15 Tasting Notes
Ha! I worked out what this tea reminds me of:
And quite a bit! Strange, considering that Impressionnistes isn’t supposed to contain lavender as far as I can tell and I always thought that lavender was what gave Oosterse liefde its top note. Also it’s spices vs. vanilla. It’s a bit of a mystery. I’ll have to do a sip-by-sip comparison soon.
One of my two favourite rooiboses. I don’t actually seem to like rooibos much, but this one is utterly lovely as a latte, with a generous dose of milk and some sugar. Kind of like a cookie in a cup. It’s similar to Yumchaa’s red chai, but sweeter and less strongly anise-y. I like anise, but it can overpower other flavours. I think they should just re-name this tea and make it a year-long offering. It’s yummy.
Somehow it took me ages to try this tea, and I finally did last week. I’ve pretty much been sipping it since. At first sip, I just tasted mint, but a more subtle, gentle mint than in a pure mint tea (I’m guessing that’s because of the green tea). And then the spices sort of come in ‘from the background’, almost like an aftertaste but not quite. It adds up to a very soothing yet rather subtly complex tea. Also – it’s a perfect cake tea, especially for non-chocolatey cake. The tea makes the cake better, and the cake makes the tea even more perfect than it already is. Yup, I like this one a lot.
This tea is pretty fantastic. It kind of tastes to me like what coffee would taste like if it weren’t bitter… or something. It’s a very satisfying, strong brew that you can nevertheless very easily drink without any milk or sugar. Actually, that’s when it does the coffee-ish thing. If you do add milk and sugar, it tastes wonderfully dessert-y. All around, a beautiful tea. Try it!
I absolutely love this tea. I went on a mini tea shopping spree today and got this one at Selfridges and White White Cocoa at T2. A very good day.
This tea tastes really familiar to me, like I’ve been drinking this kind of tea for years now… only I can’t think of what tea it could possibly be of the ones I have. I think maybe it’s just my head playing tricks on me. Whatever it is, though, it is just a remarkably soothing, gently sweet tea without a trace of bitterness or anything else that’s not lovely. I don’t really know which notes and such I was tasting – will have to do round two for that. All I know is that it is utterly delicious. So there.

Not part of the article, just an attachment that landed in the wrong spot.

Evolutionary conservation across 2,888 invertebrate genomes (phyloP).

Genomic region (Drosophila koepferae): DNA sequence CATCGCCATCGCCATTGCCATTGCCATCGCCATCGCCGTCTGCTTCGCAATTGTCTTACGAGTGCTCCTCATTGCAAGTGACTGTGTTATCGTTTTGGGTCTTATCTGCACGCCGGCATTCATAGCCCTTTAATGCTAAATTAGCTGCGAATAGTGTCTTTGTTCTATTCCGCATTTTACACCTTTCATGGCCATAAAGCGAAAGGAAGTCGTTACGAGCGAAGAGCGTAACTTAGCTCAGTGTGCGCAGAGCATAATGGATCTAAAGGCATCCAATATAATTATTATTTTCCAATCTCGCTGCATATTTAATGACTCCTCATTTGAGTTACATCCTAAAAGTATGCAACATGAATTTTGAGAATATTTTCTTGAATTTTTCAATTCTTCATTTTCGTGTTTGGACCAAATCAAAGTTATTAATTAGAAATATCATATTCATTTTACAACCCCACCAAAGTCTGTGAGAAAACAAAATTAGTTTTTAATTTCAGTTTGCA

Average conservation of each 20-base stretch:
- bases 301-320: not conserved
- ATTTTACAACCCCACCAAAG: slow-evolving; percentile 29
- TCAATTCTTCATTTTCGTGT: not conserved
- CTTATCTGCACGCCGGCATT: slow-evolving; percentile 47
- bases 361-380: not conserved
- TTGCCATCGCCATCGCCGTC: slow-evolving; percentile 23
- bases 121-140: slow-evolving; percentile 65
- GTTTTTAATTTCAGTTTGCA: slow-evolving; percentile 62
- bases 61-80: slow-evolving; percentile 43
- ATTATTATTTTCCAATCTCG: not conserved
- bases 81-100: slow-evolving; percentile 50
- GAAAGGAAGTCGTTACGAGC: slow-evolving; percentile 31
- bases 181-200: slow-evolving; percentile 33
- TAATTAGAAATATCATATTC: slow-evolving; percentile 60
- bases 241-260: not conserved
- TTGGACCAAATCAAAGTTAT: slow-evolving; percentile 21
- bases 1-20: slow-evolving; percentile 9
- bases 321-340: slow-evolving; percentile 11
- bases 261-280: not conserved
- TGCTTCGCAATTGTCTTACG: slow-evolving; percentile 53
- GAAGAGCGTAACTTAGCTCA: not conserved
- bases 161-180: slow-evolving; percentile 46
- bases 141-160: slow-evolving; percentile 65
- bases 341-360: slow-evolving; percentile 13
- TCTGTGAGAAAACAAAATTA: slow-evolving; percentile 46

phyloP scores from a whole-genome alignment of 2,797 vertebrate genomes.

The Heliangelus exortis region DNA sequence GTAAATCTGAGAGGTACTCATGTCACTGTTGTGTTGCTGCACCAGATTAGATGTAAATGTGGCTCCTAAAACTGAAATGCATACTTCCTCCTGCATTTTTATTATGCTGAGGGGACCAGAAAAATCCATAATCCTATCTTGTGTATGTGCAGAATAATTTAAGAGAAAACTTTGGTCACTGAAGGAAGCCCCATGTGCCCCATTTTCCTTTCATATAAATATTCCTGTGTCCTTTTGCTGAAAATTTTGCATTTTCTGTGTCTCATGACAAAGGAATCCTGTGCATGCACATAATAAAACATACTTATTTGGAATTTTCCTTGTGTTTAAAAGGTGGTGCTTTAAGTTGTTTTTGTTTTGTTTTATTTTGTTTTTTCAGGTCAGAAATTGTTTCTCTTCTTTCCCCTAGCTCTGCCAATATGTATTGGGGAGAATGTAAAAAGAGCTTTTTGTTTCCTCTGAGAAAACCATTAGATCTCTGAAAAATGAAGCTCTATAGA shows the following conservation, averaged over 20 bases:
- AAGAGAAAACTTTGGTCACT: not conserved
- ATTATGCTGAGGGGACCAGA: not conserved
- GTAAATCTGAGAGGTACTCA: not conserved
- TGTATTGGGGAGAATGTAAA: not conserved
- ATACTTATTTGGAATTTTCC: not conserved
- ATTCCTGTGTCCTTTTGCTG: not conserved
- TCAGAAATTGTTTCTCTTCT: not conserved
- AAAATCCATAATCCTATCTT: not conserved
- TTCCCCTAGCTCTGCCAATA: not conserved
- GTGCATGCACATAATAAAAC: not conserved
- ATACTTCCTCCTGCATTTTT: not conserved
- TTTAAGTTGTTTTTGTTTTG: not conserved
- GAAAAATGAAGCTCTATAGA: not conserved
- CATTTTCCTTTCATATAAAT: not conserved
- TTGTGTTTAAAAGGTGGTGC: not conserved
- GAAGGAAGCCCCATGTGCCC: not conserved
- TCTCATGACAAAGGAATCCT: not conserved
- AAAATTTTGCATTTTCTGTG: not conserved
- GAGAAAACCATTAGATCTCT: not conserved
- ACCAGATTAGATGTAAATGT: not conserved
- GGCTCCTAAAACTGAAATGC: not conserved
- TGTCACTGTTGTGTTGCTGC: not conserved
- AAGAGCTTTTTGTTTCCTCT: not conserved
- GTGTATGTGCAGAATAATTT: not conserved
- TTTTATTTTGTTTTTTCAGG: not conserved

First thing, for all London-based tea lovers – apparently, T2 opened a shop in Shoreditch a few months ago. Great!
So I looked at what Steepsterites had to say and found this lovely tea, and the lovely shop girl brewed some up for me (they actually very happily brew any tea you’d like for you, on the spot! I tried this and Melbourne Breakfast), and it was very tasty so I got some. And now I made it at home and it’s still very very tasty.
It’s an unusual combination. I tend to associate cocoa with black teas, and I haven’t had much luck with green teas with coconut even though I love coconut. But this combination with white tea somehow works wonders. I was a bit sceptical at first because cocoa tea just begs for milk and sugar in my head, but this is beautifully… dessert-y, while also somehow being quite light. If you get the chance to stop by a T2 shop, do have a taste. It’s a keeper.
Oh, and it’s also one of the prettiest teas I’ve seen. The tea itself has all these different shades of white-ish and green and even almost brown. And then the cocoa husks come in with some coconut flakes. I just kept staring at it for about a minute, admiring the sheer prettiness. It looks like fall.
I brewed some of Macaron Mangue Jasmin in parallel with a cup of Si Nancy m’etait conte, for a comparison, since both are green macaron teas. By the way, is there a difference between a macaron flavour and an almond one? I can’t tell.
Anyway, I don’t know if the temperature was too low for this one (72 or so), or if I didn’t put in enough tea or… but the flavours just didn’t come out. It tastes perfectly pleasant, but it also doesn’t really taste like much. Nancy, on the other hand, has a nice taste and aroma with the same temperature and amount of tea. Will have to play around with this one more before I give it a grade. I think I must be missing something, what with all the raves on here.
This is one of my favourite Betjeman and Barton teas. It reminds me of a green version of Coquelicot Gourmand, but it’s less sweet and lighter – and green, obviously (or not so obviously, if you haven’t had Coquelicot Gourmand. Which you maybe should, because it’s lovely). It smells absolutely scrumptious – I sometimes open the tea jar just to sniff at it for a while. Its flavour is more subtle, but still lovely. I usually go for citrus-y or flowery flavours with green tea. This one is on the sweet side of things, which I think may be harder to pull of well with greens, but it works like a charm.
Utterly lovely. I bought Pleine Lune and Dammann’s Coquelicot Gourmand around the same time and I got a very similar impression from them both: sweet, almondy, lovely. I realized that I didn’t really differentiate between the two, so I decided to do a comparison and brewed a cup of each, and whoa: suddenly I could really taste the spiciness in Pleine Lune! I have no idea now how I missed it before, but sometimes I really just need a comparison to let all the individual flavours and notes come out. I think this makes is a more complex tea than Coquelicot, though not a ‘better’ one, since they’re both kind of perfect.